To that end, the Women’s Sports Foundation (WSF) celebrated the milestone in conjunction with the U.S. Department of Education (DOE) and the Democratic Women’s Caucus with a series of events, including a STEM field day and discussion on Capitol Hill. “It’s great to see everyone celebrating this essential legislation and the progress made over the last 50 years, yet we cannot take Title IX for granted,” said Danette Leighton, WSF CEO. “As transformational as the law has been, the full promise of Title IX has not yet been met for many girls and women across our nation; we still have work to do.”
According to Title IX for All, since 1990 there have been 781 lawsuits filed by individuals who felt their rights were infringed upon during investigations related to Title IX complaints. Ahead of the anniversary, the WSF issued a report entitled “50 Years of Title IX: We’re Not Done Yet,” which outlines the group’s legislative agenda and highlights areas where it sees opportunities to strengthen the law.
One area that could use some improvement, notes WSF, is with respect to young girls’ participation in sports prior to college. According to the advocacy organization, the report indicates even though girls’ high school sports participation is up twelvefold since 1972, girls today still lag where their male counterparts were at the time the law was passed. The number of boys playing high school sports in 1972 pushed past 3.6 million, compared to the 3.4 million girls playing today. Further, female participation falls well shy of the 4.5 million boys playing presently, it adds.
“Through the lens of the past 50 years, the full power of Title IX will not be realized without recognizing that not all girls and women, as well as individuals whose gender identity does not conform to Title IX’s implicit and explicit gender binary, have benefited from the legislation or been well-served by it,” continues the report.
According to WSF, there are still gaps in the law with respect to Black, Latinx, Asian, Indigenous and other female athletes of color facing obstacles to participation. These challenges extend to the LGBTQ+ community as well as female athletes dealing with disabilities. “It’s vital for everyone–especially younger generations–to understand their rights to equal access and opportunity. That’s at the heart of this important law, which needs to be fully enforced and protected to reach equity,” Leighton said.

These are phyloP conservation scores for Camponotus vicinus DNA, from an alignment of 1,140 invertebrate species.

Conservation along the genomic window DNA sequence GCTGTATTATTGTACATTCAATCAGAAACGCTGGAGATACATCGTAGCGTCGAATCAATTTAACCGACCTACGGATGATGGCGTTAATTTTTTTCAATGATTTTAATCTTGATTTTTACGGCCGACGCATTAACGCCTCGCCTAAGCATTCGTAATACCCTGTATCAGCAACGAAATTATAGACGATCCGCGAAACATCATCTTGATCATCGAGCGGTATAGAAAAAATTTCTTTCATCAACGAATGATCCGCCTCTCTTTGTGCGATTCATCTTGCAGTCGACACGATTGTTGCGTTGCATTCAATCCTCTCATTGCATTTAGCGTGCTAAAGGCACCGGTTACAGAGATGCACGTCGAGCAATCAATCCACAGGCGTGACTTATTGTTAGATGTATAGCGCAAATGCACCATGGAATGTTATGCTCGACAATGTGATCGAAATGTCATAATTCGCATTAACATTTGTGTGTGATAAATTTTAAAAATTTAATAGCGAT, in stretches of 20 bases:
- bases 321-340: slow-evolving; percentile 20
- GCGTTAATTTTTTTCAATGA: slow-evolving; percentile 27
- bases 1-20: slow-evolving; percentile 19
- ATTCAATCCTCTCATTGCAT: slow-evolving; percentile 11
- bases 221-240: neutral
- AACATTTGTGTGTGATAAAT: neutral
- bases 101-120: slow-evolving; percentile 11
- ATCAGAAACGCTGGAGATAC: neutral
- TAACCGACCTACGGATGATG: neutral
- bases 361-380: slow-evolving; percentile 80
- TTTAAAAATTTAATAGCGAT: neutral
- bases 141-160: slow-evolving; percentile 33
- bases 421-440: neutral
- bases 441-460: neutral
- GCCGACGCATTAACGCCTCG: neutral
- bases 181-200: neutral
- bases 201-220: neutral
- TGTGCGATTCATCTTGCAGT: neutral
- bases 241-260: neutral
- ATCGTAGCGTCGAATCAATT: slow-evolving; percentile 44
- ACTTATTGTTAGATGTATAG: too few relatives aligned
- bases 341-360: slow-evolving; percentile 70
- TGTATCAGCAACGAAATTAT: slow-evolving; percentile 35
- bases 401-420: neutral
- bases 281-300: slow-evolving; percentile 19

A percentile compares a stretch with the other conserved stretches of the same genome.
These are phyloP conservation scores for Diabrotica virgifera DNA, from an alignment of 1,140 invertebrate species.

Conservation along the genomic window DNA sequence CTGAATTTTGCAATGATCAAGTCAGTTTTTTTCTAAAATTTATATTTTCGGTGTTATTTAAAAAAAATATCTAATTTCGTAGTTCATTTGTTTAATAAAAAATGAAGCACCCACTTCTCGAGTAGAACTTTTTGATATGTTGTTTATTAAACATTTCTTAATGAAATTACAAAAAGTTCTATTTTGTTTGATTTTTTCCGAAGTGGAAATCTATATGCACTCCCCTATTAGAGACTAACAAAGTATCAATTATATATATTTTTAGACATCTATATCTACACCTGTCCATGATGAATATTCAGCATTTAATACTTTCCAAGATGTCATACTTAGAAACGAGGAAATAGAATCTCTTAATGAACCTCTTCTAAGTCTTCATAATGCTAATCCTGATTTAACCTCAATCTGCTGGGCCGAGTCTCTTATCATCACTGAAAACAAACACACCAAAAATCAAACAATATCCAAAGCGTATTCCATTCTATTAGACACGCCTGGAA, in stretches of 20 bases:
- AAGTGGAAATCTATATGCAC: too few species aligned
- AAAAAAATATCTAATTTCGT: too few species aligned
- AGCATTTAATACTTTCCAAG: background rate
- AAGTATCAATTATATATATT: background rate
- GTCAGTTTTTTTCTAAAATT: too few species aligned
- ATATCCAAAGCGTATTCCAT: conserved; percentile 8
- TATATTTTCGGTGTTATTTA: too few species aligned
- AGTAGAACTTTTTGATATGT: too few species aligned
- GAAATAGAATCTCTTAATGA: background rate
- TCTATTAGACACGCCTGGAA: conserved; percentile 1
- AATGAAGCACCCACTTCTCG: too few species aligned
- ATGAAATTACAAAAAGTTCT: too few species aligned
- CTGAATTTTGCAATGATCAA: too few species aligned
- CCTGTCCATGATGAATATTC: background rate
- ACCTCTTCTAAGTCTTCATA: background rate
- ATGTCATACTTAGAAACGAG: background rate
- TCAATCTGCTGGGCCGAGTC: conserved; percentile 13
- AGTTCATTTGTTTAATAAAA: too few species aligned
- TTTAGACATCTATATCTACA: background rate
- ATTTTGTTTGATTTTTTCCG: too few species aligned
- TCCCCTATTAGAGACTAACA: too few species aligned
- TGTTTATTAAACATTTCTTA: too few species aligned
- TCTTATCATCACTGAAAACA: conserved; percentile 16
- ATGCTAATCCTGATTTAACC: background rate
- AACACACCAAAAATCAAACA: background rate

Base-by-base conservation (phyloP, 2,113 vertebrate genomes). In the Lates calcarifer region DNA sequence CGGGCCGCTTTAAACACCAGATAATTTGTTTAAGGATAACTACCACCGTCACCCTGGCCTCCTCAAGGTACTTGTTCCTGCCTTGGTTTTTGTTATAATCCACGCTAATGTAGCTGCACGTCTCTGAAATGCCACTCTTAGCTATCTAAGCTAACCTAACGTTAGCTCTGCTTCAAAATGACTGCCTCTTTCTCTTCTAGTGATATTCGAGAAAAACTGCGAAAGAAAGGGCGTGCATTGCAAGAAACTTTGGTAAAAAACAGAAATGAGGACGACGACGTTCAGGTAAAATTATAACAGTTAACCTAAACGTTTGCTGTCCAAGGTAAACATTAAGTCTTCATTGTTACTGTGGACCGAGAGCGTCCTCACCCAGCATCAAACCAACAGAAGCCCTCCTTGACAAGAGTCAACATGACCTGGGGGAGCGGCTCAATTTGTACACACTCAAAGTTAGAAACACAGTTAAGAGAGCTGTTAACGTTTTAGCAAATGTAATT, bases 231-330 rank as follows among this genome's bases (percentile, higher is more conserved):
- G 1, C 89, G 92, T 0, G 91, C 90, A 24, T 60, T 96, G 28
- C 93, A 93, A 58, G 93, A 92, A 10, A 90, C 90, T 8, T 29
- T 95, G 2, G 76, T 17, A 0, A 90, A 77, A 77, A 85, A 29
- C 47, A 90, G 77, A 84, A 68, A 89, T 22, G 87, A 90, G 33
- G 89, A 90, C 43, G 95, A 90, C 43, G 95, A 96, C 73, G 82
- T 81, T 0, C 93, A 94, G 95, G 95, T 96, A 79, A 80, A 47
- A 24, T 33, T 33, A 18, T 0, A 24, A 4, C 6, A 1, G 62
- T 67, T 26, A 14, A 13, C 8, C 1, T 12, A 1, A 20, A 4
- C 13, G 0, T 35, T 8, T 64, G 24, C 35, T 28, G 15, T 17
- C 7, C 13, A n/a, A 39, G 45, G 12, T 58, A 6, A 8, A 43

“It’s not just about sports … it’s not just about education, Title IX is about who we are as a nation.” — First Lady Jill Biden and tennis legend Billie Jean King ahead of the 50th anniversary of Title IX on Thursday https://twitter.com/i/status/1539670954988773382"
Recommendations from the group to strengthen Title IX and improve the scope of the law’s protections include:
- Continuing to fund the Office for Civil Rights (OCR) in the U.S. Department of Education so it can “expand its efforts to enforce Title IX and shorten the investigation and resolution timeline for all reviews;”
- Initiating proactive reviews for more institutions and offering guidance related to questions about enforcement;
- Passing the “Patsy T. Mink and Louise M. Slaughter Gender Equity in Education Act of 2021,” which recognizes the need for more training, resources and technical assistance to schools;
- Ending the “contact sports exemption,” which WSF says “denies girls and women the opportunity to try out for some teams otherwise designated for boys and men.”
- Reassessing Title IX’s applicability to intramurals, club sports and recreation programs.
“As a collegiate student-athlete, I know first-hand the power of Title IX–I benefitted greatly from it,” said Meghan Duggan, WSF president and U.S. Women’s Hockey Team Olympic medalist. “The opportunity to play, challenge myself, master new skills and excel, created a powerful foundation for my career both on and off the ice. I want every girl to have that same opportunity to unlock her own possibilities. Ensuring Title IX stays strong is important for everyone.”